People and words

Active or passive?

If you were typing this sentence, you’d probably get told off by your word processor.

The reason is that the makers of applications such as Microsoft Word don’t like the passive voice. And Word shows its dislike by underlining the sentence with a green squiggly line. It wants you to use the active voice: your word processor probably doesn’t tell you off for this sentence.

Before you ask, the passive voice is a language construction in which the usual object appears as the subject, and the usual subject is an object or absent altogether. For example, ‘the ball is caught by Joe’ is passive and ‘Joe caught the ball’ is active.

Much maligned

The passive voice is much maligned. Only yesterday I read in a manual that prescribes writers what to do: ‘Change passive sentence constructions to active.’ Other style manuals give similar advice.

There are good reasons for following this advice. To name just a few – an active construction is usually shorter than a passive one, and using a series of short and swift sentences can help the reader, especially when it makes the text easier and quicker to read. It can also render your words more direct and powerful.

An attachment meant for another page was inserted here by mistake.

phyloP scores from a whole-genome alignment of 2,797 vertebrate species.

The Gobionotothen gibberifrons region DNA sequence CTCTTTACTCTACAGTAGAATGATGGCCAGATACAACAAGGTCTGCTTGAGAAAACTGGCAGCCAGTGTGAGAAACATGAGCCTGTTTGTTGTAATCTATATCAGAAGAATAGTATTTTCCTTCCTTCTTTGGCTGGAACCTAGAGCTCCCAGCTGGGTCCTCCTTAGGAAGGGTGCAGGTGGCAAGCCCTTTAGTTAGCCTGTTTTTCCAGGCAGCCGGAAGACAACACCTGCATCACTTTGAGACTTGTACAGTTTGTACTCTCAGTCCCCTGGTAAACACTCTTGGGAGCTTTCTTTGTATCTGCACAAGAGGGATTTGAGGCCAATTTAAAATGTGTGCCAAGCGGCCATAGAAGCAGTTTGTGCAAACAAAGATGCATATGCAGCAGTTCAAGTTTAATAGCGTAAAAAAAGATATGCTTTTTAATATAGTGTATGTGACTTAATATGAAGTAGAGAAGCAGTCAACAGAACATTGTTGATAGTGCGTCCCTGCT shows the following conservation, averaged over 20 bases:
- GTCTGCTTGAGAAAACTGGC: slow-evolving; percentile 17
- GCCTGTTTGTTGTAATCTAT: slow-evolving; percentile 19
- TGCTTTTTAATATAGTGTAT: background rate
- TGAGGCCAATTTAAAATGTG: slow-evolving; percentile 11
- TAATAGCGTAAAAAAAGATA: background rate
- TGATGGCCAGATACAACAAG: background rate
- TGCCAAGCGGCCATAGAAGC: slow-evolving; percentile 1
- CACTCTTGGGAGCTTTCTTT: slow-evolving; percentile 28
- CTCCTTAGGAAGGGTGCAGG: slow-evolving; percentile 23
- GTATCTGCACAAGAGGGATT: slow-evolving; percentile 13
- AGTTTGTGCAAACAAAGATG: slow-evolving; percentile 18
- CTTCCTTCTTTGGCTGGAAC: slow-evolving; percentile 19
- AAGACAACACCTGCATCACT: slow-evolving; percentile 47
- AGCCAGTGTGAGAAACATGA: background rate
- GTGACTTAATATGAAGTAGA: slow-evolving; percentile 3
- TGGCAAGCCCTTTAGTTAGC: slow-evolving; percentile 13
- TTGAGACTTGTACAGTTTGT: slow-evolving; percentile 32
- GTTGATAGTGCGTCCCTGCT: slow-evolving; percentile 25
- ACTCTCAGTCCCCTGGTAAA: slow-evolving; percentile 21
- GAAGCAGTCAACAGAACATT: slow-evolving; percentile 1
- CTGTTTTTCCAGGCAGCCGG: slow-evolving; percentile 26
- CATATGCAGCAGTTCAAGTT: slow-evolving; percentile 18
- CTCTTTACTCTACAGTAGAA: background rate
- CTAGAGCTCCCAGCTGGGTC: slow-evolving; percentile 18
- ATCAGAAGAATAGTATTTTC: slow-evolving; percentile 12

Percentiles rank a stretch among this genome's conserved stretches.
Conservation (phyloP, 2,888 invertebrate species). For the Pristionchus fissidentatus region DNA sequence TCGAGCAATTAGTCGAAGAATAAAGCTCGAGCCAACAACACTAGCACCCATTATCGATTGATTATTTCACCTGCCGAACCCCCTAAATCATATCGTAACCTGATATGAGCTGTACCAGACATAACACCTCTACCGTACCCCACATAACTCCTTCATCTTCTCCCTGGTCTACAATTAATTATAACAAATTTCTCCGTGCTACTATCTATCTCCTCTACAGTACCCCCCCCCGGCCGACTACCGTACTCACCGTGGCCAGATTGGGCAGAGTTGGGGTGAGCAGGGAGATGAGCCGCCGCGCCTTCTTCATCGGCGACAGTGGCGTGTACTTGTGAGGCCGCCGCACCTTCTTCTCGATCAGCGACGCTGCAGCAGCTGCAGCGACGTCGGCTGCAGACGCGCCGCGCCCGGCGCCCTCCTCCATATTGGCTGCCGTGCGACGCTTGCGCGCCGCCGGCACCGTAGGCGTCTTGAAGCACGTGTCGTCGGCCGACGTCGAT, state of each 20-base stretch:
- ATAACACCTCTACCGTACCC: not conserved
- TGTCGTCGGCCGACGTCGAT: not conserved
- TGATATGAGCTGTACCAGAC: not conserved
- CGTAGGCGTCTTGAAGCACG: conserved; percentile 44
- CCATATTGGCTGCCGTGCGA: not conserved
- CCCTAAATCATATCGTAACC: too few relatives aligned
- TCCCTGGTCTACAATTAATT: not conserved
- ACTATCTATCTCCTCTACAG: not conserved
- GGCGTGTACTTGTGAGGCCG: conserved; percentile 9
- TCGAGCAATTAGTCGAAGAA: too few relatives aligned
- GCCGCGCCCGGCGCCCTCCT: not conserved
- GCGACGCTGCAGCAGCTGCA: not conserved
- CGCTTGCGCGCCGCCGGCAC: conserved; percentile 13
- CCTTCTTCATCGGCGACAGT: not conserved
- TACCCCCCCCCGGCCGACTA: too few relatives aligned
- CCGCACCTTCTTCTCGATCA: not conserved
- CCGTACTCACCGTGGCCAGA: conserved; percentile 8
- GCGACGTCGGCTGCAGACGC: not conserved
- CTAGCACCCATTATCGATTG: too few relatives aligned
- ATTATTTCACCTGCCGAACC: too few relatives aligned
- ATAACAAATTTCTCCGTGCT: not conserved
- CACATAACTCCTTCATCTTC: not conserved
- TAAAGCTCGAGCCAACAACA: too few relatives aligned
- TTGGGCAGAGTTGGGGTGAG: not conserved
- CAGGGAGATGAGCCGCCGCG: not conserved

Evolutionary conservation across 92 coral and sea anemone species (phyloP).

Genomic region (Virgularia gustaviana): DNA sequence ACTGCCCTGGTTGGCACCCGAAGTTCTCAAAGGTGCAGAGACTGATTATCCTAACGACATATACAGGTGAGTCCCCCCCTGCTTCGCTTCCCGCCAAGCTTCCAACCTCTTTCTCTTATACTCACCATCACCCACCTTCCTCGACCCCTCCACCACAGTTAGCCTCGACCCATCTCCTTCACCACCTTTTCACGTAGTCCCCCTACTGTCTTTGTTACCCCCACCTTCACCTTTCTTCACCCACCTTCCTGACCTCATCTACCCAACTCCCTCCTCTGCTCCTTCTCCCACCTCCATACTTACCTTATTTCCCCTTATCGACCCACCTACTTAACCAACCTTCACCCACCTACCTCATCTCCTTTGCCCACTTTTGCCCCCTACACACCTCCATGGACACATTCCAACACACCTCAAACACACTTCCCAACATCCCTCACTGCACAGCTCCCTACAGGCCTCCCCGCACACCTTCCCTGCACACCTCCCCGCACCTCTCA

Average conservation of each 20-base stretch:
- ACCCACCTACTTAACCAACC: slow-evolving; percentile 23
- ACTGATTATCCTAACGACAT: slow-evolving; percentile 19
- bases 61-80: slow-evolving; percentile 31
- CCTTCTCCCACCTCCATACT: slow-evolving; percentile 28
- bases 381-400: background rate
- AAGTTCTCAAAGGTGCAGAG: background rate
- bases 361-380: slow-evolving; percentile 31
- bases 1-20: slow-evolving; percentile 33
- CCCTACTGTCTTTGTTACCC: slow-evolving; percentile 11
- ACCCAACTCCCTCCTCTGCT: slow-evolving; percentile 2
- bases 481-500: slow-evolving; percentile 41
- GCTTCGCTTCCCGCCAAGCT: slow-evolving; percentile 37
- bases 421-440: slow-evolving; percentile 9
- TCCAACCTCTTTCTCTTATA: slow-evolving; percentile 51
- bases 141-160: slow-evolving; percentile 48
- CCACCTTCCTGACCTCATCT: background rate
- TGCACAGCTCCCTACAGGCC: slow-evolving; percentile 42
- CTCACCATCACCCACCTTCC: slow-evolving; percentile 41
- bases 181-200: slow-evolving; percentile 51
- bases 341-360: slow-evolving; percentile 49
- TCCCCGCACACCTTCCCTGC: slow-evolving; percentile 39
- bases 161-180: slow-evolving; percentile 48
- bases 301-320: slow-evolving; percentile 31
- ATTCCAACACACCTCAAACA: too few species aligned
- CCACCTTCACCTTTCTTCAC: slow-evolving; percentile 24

The way we talk

A final reason for using the active voice is that it’s more like the way we talk. When we speak, most people use an active voice rather than a complicated passive construction. Apparently, because when speaking, we have less time to think about what we want to say.

But that raises a paradox, because the passive tense tends to be overused by people who rush into writing without thinking through what they want to write.

The reader’s attention

In any case, there are equally good reasons for ignoring the manual that forbids the use of the passive voice.

One reason is that you can use it to direct the reader’s attention. For example, in ‘Joe catches the ball’ the reader’s mental eye sees Joe first, but in ‘the ball is caught by Joe’ the image in your mind shows the ball whizzing through the air before Joe catches it.

Sometimes the passive helps you stage an event, moving effortlessly between subject and object. For example, ‘the ball was caught by Joe. He threw it back.’

Finally, you can use it when you don’t want or are unable to describe who’s undertaking the action – the usual subject – as in in ‘we were robbed’.